Meanwhile, the Army Corps of Engineers and others have considered the notion of armoring the I-10 twin span, near the mouth of Lake Pontchartrain, with a miles-long bulwark rising out of the water. If tall and strong enough, the sea wall, dubbed "Operation Block," would knock down any storm surge rising out of the Gulf of Mexico before it hit the lake -- in short, stopping a hurricane with concrete.
And that's just part of the multibillion-dollar program officials with the Corps have envisioned, which would include strengthening huge swaths of the Louisiana gulf coast. New Orleans would be the "only city in the country or even the world" with Category 5 hurricane protections, Corps' senior project manager Al Naomi told me last November. But these ideas are in little more than a brainstorming stage at this point; whether the bureaucratic Corps can lurch into action quickly enough to protect a city faced with ever increasing vulnerabilities remains a serious question. "Twenty years will be too late for New Orleans," says LSU's Van Heerden, who favors a specially funded congressional project more akin to the Tennessee Valley Authority.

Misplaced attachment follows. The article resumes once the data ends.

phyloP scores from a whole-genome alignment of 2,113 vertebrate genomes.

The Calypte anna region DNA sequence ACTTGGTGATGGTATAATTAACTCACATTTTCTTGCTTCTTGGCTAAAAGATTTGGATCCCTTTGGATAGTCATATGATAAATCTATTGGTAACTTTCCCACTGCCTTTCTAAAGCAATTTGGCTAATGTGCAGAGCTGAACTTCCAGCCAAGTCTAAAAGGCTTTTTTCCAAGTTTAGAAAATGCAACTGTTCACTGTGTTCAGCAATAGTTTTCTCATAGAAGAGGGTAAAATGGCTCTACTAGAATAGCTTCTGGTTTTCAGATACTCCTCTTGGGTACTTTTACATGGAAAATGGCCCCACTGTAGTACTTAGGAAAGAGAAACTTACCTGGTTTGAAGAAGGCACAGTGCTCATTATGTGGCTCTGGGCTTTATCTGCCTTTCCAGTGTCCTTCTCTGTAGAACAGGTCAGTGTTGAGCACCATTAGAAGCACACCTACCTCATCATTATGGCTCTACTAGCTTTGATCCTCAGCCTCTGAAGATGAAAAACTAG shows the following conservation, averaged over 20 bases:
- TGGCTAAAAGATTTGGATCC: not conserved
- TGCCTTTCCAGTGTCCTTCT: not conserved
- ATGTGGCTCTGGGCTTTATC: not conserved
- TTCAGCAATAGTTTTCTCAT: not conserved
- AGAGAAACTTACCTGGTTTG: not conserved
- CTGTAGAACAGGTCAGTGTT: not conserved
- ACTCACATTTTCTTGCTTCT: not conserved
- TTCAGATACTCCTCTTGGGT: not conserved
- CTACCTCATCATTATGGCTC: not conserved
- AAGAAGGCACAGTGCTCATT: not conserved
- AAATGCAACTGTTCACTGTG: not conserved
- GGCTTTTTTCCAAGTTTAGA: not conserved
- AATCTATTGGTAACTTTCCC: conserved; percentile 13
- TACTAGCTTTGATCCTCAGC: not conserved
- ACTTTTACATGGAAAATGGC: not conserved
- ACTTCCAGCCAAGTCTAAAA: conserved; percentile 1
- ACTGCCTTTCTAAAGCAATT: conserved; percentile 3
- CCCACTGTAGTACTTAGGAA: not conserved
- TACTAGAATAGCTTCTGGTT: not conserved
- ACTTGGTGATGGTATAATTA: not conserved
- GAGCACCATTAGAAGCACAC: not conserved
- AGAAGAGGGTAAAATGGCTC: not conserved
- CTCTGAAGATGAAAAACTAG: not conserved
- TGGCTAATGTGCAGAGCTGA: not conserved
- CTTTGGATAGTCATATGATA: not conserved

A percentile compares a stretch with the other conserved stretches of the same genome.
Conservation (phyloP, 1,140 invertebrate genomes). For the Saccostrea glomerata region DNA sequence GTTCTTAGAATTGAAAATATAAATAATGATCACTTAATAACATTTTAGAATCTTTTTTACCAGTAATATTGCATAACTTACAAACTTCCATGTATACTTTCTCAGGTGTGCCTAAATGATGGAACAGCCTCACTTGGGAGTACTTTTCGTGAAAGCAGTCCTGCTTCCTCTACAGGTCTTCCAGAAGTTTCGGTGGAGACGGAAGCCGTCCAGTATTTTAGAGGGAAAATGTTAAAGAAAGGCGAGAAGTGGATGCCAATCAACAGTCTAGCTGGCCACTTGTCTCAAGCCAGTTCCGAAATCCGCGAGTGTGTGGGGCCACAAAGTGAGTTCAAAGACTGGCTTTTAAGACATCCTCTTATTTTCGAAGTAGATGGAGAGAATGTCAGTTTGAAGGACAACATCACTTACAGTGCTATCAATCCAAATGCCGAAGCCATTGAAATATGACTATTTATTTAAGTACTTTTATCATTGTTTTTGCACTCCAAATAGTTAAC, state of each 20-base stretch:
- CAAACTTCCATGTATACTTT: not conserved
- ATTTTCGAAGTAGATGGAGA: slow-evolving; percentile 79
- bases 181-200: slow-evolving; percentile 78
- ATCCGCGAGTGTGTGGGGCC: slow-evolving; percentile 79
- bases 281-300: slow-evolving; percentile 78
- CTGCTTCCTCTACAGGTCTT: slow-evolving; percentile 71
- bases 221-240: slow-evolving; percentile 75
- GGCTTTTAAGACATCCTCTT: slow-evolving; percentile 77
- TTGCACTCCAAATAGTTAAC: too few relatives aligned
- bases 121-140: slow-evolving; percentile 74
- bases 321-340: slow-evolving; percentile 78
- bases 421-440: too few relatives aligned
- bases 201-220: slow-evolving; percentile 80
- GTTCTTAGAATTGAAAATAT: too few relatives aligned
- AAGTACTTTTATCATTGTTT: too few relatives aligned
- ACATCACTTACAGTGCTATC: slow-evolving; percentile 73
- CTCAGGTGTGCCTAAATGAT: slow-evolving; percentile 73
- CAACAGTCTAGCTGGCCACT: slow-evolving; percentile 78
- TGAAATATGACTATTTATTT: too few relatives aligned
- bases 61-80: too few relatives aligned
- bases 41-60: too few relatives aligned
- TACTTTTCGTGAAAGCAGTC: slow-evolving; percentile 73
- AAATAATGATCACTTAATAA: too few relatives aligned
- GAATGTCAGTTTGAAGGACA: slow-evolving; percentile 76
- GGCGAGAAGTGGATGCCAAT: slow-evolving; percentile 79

Shockingly, even in the wake of the Asian tsunami catastrophe, there has been little widespread discussion of scenarios in which the United States could find part of its home territory devastated by the sea. Chatter in New Orleans itself has largely focused on improving evacuation plans and reducing gridlock as a storm approaches. These are necessary conversations to have, certainly, but bigger-picture perspectives have rarely surfaced in broader public discussions. That has to change -- and fast. Whatever other natural catastrophes we may be willing to tolerate, the possibility of losing an entire city, and especially the legendary (if also infamous) New Orleans, ought to be out of the question.
Chris Mooney is a Prospect senior correspondent whose TAP Online column appears each week. His book on the politicization of science will be published in September by Basic Books. His daily blog and other writings can be found at www.chriscmooney.com.